By Tamika Du-Pont

Since the 1950s, Africa has received large sums of money in foreign aid.

The Organisation for Economic Cooperation and Development (2016) reports that Africa received approximately US$50 211 million from OECD member states alone. Between 2014 and 2016, approximately E4.854 billion (US$321m) made its way into Eswatini from the OECD.

Over the past decades, donor interest in funding community-driven development projects has intensified. For example, the World Bank’s Rural Sectoral Board has reported to allocating about 45% of its budget to such projects. Ideally, this form of aid aims to provide disadvantaged communities with the necessary capacities and resources to contribute towards poverty alleviation and foster economic development that is both inclusive and sustainable.

However, despite increasing amounts of foreign aid received annually, Africa has very little to show for it. Today, poverty levels and income inequalities in Sub-Saharan Africa are at their highest ever. Research shows that many donor-funded projects have been unable to achieve longevity. Such findings have contributed to the growing scepticism surrounding the ability of donor-funded projects to contribute meaningfully to economic growth and the lives of their intended beneficiaries.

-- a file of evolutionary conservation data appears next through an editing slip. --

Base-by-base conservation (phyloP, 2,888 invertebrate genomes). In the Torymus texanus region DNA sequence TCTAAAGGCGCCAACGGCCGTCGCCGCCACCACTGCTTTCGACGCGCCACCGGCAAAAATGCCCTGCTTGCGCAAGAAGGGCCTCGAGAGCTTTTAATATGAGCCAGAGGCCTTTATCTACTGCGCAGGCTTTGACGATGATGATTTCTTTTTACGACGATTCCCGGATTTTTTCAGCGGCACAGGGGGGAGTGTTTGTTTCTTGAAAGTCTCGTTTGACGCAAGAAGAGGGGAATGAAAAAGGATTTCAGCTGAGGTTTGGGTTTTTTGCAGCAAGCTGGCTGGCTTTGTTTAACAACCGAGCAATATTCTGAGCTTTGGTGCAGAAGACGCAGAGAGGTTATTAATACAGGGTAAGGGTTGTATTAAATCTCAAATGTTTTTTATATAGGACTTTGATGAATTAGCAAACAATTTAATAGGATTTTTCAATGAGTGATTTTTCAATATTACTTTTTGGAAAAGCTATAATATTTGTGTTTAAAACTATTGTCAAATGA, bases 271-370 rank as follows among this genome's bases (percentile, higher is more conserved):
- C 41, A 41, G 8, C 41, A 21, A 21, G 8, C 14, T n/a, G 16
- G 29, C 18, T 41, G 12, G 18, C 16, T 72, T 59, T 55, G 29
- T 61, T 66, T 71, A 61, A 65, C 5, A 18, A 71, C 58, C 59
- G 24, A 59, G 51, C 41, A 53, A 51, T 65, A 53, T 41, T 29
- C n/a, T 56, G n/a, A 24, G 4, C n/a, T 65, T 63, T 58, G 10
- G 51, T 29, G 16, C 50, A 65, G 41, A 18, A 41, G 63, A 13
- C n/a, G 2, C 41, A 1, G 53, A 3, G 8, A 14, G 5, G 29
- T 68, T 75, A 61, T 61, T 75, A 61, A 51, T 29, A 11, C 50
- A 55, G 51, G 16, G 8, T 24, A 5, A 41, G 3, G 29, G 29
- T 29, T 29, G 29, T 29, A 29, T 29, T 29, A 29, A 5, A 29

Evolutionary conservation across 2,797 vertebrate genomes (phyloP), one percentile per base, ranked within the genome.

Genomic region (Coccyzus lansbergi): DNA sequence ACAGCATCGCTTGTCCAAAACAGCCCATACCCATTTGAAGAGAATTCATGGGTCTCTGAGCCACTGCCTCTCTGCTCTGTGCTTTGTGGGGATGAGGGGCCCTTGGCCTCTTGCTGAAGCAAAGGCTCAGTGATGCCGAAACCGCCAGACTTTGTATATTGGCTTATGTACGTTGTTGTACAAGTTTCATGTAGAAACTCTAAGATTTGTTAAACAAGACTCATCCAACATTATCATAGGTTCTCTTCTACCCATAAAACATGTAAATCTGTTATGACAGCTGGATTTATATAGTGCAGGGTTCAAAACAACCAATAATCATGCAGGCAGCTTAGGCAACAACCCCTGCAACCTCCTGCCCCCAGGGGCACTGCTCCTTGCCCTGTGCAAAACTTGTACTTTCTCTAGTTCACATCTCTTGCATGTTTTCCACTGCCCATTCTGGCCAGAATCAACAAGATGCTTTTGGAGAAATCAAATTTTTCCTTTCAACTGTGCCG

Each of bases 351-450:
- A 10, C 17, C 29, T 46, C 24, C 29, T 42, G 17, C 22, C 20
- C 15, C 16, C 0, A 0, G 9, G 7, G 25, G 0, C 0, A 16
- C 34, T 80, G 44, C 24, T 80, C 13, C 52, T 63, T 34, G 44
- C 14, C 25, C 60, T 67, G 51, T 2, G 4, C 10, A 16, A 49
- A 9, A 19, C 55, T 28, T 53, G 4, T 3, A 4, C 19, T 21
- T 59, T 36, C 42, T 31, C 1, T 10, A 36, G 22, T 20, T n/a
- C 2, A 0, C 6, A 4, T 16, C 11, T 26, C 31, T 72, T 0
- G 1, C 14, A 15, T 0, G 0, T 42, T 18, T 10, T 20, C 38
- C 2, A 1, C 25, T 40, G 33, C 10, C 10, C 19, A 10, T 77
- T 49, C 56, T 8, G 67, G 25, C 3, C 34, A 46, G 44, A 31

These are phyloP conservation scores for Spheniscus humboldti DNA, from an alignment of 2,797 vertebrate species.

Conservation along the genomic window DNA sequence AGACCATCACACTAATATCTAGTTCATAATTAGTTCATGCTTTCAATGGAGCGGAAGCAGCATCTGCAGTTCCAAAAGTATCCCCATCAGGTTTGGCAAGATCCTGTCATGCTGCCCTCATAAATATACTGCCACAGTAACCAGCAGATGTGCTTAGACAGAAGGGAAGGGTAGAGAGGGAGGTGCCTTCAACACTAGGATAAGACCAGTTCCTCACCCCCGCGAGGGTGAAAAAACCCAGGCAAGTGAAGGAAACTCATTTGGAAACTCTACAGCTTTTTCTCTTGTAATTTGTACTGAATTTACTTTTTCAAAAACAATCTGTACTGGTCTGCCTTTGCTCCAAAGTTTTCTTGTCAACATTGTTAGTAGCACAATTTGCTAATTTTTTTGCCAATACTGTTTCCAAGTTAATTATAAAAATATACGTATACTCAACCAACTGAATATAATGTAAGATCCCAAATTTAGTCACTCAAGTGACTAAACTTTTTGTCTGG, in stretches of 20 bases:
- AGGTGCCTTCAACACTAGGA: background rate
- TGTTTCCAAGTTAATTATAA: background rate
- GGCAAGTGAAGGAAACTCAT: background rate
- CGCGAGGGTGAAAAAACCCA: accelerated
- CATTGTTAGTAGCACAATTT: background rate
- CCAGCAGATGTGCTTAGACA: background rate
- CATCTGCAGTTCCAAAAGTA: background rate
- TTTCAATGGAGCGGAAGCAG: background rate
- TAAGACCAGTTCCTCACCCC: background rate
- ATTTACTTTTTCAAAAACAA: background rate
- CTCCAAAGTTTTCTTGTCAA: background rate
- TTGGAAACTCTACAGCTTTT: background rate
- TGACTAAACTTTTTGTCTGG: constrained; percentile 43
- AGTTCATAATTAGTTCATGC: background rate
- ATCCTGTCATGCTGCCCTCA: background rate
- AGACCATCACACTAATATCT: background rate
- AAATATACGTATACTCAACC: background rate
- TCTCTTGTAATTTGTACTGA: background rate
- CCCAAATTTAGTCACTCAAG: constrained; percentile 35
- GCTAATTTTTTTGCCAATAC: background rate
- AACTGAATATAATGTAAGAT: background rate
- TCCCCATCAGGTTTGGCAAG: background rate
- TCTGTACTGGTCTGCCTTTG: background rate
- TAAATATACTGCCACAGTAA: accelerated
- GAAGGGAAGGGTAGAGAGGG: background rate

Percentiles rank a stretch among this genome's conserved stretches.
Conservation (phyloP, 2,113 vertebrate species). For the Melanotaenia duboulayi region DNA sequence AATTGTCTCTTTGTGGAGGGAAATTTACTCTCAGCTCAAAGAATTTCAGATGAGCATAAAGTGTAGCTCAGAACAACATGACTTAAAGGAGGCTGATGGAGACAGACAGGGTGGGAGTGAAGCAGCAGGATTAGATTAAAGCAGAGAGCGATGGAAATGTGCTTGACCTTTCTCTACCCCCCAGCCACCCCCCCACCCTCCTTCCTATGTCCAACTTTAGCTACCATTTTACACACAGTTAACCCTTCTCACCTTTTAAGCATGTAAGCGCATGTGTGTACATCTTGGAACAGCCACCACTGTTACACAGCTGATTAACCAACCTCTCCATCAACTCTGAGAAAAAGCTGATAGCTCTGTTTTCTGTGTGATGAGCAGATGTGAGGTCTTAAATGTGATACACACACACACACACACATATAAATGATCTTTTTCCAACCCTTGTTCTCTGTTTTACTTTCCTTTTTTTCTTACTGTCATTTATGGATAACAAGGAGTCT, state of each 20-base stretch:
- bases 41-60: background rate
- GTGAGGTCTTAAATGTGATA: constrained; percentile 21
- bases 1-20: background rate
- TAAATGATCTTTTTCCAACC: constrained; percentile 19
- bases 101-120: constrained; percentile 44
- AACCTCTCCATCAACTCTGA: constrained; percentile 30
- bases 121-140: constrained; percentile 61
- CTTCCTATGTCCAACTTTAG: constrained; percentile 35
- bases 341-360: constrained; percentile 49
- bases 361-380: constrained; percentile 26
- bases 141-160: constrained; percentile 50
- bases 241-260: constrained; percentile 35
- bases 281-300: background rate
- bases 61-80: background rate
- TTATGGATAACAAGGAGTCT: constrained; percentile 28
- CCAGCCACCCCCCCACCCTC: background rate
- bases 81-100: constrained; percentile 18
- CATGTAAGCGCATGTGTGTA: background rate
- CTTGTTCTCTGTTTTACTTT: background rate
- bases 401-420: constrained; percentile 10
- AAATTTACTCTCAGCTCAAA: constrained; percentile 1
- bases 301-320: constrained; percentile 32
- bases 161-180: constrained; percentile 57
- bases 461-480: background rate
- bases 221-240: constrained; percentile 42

Although foreign aid has a role to play in bridging funding gaps that often exist in developing countries, the risks and weaknesses associated with the aid landscape need to be considered. As recipients of foreign aid, it is important that the Government of Eswatini asks pertinent questions relating to whether or not the way in which donor-funded projects are implemented yield the best possible outcomes for emaSwati.

Donor-funded projects in Eswatini

According to the Eswatini Household Income and Expenditure Survey (2018), a majority (70.5%) of emaSwati living below the poverty line reside in rural areas. Consequently, rural communities often receive funding prioritisation and therefore host a plethora of donor-funded projects. For example, around the early 2000s, the European Union (EU) funded community-based eco-tourism (CBET) projects in rural communities around the country.